Tech | October 23, 2017 9:00 am

The iPhone Co-Creator’s Plans to Take on Silicon Valley From Paris

Tony Fadell is building his tech empire in the City of Lights to have more control over his ideas.

Tony Fadell
Designer Tony Fadell speaks onstage "The Power Of Design With Tony Fadell And Jared Leto" at The Fast Company Innovation Festival on November 10, 2015 in New York City. (Photo by Craig Barritt/Getty Images for Fast Company)

Tony Fadell co-invented the iPod and iPhone. After that, he ventured out on his own to build the Nest thermostat, a system that would connect every device in your house. He has a lot of money and is ready to invest it. But is next project may just be the biggest, and hardest, task yet: Taking on Silicon Valley from Paris.

According to a new profile on Fadell by Wiredthe tech tycoon does not have a good relationship with Silicon Valley.

Wired digs deeply into this, but the short version is that Fadell tangled with companies there twice and lost. First, there was Apple. Fadell co-created the iPod and the iPhone, and started out on great terms with Steve Jobs, Wired writes. Some even thought Fadell would take Jobs’ place when he resigned. But by the time the iPhone was ready to launch, Fadell was “no longer the golden boy,” according to Wired. So Fadell left, and he and his wife, Danielle Lambert packed up their things and their kids and traveled. They liked Paris best, so they settled there.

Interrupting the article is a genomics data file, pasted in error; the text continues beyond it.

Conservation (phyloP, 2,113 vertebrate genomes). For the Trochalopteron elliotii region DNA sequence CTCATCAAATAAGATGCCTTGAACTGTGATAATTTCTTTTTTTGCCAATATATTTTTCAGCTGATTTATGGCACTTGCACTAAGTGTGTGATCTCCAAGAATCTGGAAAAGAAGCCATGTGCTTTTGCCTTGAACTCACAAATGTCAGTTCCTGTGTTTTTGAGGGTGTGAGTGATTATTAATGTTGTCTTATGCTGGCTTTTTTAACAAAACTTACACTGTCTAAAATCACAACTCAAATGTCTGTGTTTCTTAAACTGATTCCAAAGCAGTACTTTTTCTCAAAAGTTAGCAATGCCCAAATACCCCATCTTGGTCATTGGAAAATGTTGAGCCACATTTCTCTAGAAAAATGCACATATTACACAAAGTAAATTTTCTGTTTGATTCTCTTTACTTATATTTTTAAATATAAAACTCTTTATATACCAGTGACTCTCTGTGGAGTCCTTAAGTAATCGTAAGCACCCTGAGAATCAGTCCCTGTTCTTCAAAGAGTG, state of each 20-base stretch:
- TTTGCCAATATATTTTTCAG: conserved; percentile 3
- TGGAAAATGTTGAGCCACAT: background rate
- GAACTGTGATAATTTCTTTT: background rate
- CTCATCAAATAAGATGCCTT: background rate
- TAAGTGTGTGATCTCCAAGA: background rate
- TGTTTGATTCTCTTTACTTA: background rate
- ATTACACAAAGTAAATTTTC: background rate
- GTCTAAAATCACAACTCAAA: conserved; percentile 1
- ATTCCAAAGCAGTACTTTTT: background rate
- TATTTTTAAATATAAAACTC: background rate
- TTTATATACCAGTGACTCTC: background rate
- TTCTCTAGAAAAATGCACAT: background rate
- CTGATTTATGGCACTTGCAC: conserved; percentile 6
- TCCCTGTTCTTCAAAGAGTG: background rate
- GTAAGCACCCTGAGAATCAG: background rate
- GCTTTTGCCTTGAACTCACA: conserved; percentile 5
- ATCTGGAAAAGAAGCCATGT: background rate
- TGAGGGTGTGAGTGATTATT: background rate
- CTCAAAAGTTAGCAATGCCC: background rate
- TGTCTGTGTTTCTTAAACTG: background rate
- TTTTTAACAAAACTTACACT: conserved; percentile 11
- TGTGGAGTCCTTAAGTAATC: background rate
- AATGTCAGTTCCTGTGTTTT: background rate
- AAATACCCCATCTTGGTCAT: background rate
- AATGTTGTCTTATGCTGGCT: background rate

But then Fadell wanted to build the Nest thermostat. He moved back to Silicon Valley to build it with former colleague Matt Rogers. Google bought Nest outright for $3.2 billion and the company moved to effectively live inside Google, reports Wired. But Google became Alphabet, who, in 2015, decided to sell Nest, and Fadell left. He returned to Paris for good, reports Wired, to run Future Shape, his fund, which is estimated to be worth between $500 million and $1 billion.

Wired writes that Fadell was “grievously hurt by the Silicon Valley system — exploited and then betrayed, twice.” He is now trying to change the Silicon Valley-centric system that forced him to separate from his ideas and creations.

“Tony meets more American tech people in Paris than in the U.S.,” French tech mogul Xavier Niel told Wired. “Because if you are a big US tech manager, you come to Paris at least one or two times a year—and when they do, they all call Tony!”